Looking forward to 2010
Despite the unrelenting cold snap, everyone at S.O.S. has been hard at it outside preparing for the New Year ahead. The falconers’ huts are well on their way to being finished, Andy and co. having spent the last couple of months insulating & cladding the bare walls of the external structures, laying the floors and sectioning off the interiors as mews, food preparation room, weighing room, incubator room and general office. All-in-all the new buildings are taking shape nicely into what will provide a safe and secure environment as the fulcrum of our activities.

To paraphrase Bob, “It’s not done yet... but it’s gettin’ there”

Once completed, the yearly round of renovating and repairing the aviaries begins and generally making sure that the Sanctuary is all ship-shape for the season ahead.

It’s also time to start the changeover of the birds that are kept in the weatherings. During the late autumn and winter months, many of the raptors flown on our winter course days take up residence in the open-fronted weatherings by day and retire to the mews room by night, whilst our summer team take a long break away in the aviaries to rest & moult. As spring approaches, the winter team are returned to their spacious aviaries as the falconers begin to reclaim the summer team, who transfer back into the weatherings.

After a winter moult, our Steppe Eagle Mir will soon be back in the air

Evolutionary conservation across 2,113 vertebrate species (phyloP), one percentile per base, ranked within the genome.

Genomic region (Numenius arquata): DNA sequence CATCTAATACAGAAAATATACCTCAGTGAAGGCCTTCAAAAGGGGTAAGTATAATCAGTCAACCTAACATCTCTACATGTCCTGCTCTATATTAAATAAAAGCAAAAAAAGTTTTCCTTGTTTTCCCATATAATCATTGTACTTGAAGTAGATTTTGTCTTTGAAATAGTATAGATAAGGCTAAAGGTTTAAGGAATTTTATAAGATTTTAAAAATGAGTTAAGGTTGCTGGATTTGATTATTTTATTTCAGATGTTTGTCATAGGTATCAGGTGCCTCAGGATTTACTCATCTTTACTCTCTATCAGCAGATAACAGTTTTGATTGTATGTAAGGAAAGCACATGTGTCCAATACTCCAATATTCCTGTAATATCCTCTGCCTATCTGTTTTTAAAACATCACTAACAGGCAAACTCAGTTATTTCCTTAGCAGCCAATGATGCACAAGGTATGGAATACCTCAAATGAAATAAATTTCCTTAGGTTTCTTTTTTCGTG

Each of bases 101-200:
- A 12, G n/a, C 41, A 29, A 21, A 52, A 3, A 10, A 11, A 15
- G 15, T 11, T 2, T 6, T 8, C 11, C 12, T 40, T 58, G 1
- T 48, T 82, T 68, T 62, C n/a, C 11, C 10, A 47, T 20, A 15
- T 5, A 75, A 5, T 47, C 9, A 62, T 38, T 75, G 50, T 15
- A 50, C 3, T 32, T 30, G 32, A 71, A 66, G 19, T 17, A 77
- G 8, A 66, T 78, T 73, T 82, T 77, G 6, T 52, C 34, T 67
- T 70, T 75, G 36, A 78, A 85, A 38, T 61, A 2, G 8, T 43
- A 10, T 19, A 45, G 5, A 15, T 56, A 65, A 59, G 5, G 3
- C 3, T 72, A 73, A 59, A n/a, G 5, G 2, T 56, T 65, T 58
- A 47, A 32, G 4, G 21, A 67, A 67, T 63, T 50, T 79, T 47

A couple of days ago, I watched Matt put out the first two birds of the season and, as ever, was intrigued and delighted by their unmistakable characters. The first out was Mir, the Steppe Eagle, who thoroughly enjoyed stretching her feathers. The second was Pungu the Bateleur Eagle, who flirted outrageously with Matt and was insistent that he scratch her under the chin and on the top of her head. Mir squawked and flapped her wings jealously, but she tends to be a little unpredictable, so advisably Matt declined to give her a scratch too!

The Sanctuary has some really exciting events planned for 2010, so check out the
S.O.S. Events 2010 page for the list so far, or watch this space for further additions - just subscribe to our RSS Feed by simply clicking the button at the bottom of the left-hand column of this page and then all the news from the Suffolk Owl Sanctuary will automatically be delivered to your computer or phone whenever it’s published. And not to be left behind, yes, we’re all of a Twitter so if you’d like our hottest news delivered instantly, why not join our band of followers - you’ll be very welcome.

Bitterly cold… or Bitternly Heaven?
Apparently, this winter has not been a misery of chattering teeth and ploughing through snowdrifts for all, in fact it would appear that the severity of the winter weather on the Continent has meant a boom in the number of Bitterns that have been spotted in the British Isles.

The booming Bittern has been more prevalent on these shores in recent months

Bird reserves across the country have reported seeing this shy bird in far greater numbers and in some cases for the first time ever.

The Royal Society for the Protection of Birds (RSPB) is reported as saying that it has received a large number of photos of Bitterns in some very strange places and also that it believes the UK has seen the arrival of perhaps three times as many Bitterns as in previous years!

The male Bittern has a distinctive booming call, which makes it relatively easy to record and conservation charities are particularly eager to ensure that the British Bittern population doesn’t drop as low as in 1997, when only 11 males were recorded!